Tag Archives: Victorian

‘Steampunk’, Bradford Industrial Museum

Steampunk (10 December 2011 – 6 May 2012) follows on from the success of Steampunk at the Museum of the History of Science (MHS) in Oxford, and the Greatest Steampunk Exhibition at Kew Bridge Steam Museum (KBSM, now London Museum of Water & Steam). Bradford has an exhibition that is a worthy successor. Put together by Wesley Perriman, the exhibition not only draws on the museum collections as influences, but includes dresses, artwork and guns, books, photographs, mobile cabinets of curiosity and the 3D Steampunk silent film, Clockwork, for which you could borrow 3D glasses to view.

The exhibition also places collection items and Steampunk material culture together in the gallery and in the showcases. While there may be concern that this juxtaposition, especially as all the labels were of the same style, could be confusing for visitors – what is ‘real’ and what is ‘Steampunk’ – I felt that this blending of objects and influences worked extremely well. With the other two exhibitions mentioned above, the links to science, steam and mechanical objects were there, but the blending was missing. At the MHS, the Steampunk objects had their own gallery that, though it was at the heart of the museum with other collection galleries around it, could be seen as a little isolated. At KBSM, the Steampunk objects were placed in and around the beam engines, but the influences were not so apparent. Bradford overcame this by juxtaposing Victorian dresses next to Steampunk dresses and a blunderbuss next to a sonic gun. This was a strongly curated exhibition that gave Steampunk a real sense of identity and placed it within a known history, while at the same time demonstrating that it was an alternative world with its own clothes, material culture, thoughts, ideas and values.

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Snibston Discovery Museum: the Fashion Gallery

Snibston Discovery Museum, Coalville, Northwest Leicestershire, is an eclectic mix of science and technology activities, steam engines and beam engines (both built by Gimson and Co. Leicester), transport and a fashion gallery. In some ways, the fashion gallery sits a little uneasily with the rest of the exhibits at Snibston, it isn’t that obvious why the gallery is here, rather than at another museum.

The fashion gallery was the main reason for my visit. Containing corsets and underwear from the Symington Collection, it was of interest for two reasons – its links to Harborough Museum where I have worked on the collections, and the influences on and links to Steampunk, one of my research areas. Within the gallery, there are fine examples of corsets over a range of time, which show the development in styles and corresponding effect on women’s bodies in terms of how they should look and what the corsets were doing to them physically and medically. These objects are part not only of our fashion and textile history, but also our social history and technological history. They demonstrate developments in textiles, pigments and dyes, the types of stiffening materials – whale bone, steel, etc. – all of which show the other types of industries involved in the production of women’s clothing and the moral implications of some of these activities.  They also provide evidence of the more obvious changes in how women were supposed to look, be it high or low waists, wasp waists, and associated accoutrements such as bustles, which themselves grew larger or smaller, higher or lower, depending on the fashion in a particular season or year.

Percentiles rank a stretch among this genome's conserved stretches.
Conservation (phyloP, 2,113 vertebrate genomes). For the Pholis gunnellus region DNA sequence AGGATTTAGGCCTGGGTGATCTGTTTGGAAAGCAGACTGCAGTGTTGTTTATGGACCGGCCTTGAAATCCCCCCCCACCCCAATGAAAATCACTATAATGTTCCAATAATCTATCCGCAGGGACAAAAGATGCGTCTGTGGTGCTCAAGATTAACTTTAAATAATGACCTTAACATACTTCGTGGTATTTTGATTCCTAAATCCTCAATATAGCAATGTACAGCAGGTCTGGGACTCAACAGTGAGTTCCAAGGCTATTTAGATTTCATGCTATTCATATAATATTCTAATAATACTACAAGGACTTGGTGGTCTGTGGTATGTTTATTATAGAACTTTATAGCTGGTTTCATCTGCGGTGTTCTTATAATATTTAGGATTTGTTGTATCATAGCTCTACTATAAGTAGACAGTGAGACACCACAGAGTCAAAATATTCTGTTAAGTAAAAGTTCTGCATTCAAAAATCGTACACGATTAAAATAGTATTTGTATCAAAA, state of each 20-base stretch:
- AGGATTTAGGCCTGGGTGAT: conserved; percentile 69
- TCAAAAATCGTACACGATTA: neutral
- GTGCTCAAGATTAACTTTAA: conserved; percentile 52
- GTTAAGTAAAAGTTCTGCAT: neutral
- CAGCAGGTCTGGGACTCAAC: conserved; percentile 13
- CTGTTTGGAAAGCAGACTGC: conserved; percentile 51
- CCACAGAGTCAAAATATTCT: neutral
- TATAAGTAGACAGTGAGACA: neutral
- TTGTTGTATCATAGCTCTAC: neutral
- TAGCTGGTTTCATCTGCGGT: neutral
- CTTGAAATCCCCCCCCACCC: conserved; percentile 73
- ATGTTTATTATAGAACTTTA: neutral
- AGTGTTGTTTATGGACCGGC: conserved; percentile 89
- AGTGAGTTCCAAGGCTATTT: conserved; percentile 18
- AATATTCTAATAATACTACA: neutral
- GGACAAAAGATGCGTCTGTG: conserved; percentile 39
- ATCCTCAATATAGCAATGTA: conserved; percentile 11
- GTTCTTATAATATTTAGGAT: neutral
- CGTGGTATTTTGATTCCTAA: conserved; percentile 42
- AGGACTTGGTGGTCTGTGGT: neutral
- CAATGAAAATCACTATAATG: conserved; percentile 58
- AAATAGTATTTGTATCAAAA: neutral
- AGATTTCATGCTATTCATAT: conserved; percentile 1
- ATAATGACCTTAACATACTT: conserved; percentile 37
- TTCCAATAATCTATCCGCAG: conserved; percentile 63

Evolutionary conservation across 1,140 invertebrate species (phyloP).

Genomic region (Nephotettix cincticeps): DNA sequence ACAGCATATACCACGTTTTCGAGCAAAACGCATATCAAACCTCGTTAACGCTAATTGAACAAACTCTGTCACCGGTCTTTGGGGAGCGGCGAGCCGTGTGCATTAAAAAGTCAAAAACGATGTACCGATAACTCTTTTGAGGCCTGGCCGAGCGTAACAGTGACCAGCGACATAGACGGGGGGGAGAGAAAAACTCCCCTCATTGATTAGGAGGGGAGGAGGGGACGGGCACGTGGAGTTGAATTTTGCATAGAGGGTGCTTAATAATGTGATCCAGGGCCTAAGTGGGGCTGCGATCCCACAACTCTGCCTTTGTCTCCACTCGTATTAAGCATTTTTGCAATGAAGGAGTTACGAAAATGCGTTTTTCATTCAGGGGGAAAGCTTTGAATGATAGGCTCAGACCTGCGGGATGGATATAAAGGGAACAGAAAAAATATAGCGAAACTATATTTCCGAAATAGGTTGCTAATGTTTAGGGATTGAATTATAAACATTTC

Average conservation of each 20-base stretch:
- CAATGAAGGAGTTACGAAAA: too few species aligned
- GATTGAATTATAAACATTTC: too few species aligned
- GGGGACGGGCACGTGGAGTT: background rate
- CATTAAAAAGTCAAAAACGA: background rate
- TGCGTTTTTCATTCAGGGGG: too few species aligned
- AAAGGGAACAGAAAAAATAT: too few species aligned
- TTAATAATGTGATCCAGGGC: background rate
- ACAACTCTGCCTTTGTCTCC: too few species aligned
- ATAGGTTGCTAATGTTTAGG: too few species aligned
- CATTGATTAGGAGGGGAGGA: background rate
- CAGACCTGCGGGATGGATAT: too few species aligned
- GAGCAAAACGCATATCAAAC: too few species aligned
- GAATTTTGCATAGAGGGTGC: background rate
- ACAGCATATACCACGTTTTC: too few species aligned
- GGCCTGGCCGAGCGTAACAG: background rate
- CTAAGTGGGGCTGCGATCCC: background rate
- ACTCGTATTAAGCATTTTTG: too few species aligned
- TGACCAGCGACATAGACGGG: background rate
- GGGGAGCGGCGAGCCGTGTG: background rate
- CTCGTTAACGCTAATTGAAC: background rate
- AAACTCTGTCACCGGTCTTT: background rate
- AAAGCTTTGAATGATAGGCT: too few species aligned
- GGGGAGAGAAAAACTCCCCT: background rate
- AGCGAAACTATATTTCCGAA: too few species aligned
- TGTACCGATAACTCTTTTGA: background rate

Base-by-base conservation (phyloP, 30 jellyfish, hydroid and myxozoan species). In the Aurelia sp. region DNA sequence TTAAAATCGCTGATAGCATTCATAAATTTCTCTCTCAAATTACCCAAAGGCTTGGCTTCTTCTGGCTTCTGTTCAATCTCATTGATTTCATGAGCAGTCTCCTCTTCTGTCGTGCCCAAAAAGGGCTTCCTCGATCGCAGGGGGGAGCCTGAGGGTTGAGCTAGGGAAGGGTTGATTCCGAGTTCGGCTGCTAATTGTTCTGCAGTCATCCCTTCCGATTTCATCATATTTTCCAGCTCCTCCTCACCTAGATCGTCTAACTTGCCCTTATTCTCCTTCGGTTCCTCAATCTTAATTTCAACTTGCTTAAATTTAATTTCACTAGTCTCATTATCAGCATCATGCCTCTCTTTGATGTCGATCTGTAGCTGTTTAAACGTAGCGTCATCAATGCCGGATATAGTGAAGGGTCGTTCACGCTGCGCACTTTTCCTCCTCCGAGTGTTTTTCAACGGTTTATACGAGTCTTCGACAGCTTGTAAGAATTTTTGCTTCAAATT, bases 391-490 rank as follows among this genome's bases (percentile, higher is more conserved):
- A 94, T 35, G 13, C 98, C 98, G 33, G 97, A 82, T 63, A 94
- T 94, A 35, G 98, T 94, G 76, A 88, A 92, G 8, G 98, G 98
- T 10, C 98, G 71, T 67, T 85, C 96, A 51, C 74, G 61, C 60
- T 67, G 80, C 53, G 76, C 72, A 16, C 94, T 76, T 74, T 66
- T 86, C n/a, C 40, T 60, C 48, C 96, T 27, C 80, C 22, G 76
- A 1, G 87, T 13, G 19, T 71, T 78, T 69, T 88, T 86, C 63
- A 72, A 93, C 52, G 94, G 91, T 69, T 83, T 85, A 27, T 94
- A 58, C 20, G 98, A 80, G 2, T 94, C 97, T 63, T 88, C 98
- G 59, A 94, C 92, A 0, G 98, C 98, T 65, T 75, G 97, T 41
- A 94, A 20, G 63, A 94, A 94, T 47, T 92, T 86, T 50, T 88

The influences of historical corsets on Steampunks are clear, in terms of inspiration for clothes. The interesting thing is how Steampunks take the basic notion of a corset and subvert it for their own purposes. The corset is to be seen, it is no longer a foundation garment, but a statement of fashion and identity. The type of corset you wear as a female Steampunk not only influences how you will be seen, but also the type of Steampunk you are, be it explorer, inventor etc. Playing with identity is an important aspect of being a Steampunk and so, just as there is cross dressing across genders and classes, so there are cross influences across types of identity; no style is definitive, mash-up is encouraged.

Steampunk corsets can be an adaptation rather than a faithful representation of a Victorian piece of clothing – there may be shoulder straps attached, which is not the case with traditional corsets. Traditional corsets sometimes included lace and ribbons, and Steampunk corsets may do so as well, but the addition of other objects is not unknown; for example, embroidered cogs and gears, or metal ones, a fob watch slung from the buttons and, in the case of author Gail Carriger‘s dress – spoons (for an image, see The Steampunk Bible by Jeff VanderMeer with S. J. Chambers). Customisation and adaptation is encouraged in Steampunk, which helps to define identity. This does not mean that the corsets are not authentic. Their authenticity comes from the underlying influences on the culture and adherence to a Steampunk aesthetic, but perhaps more importantly Steampunk ethos. The corsets meet the ‘rules’ of Victorian, technological and do-it-yourself influences. They are not meant to be copies of Victorian corsets, they are meant to be authentic representations of a culture and individual identities.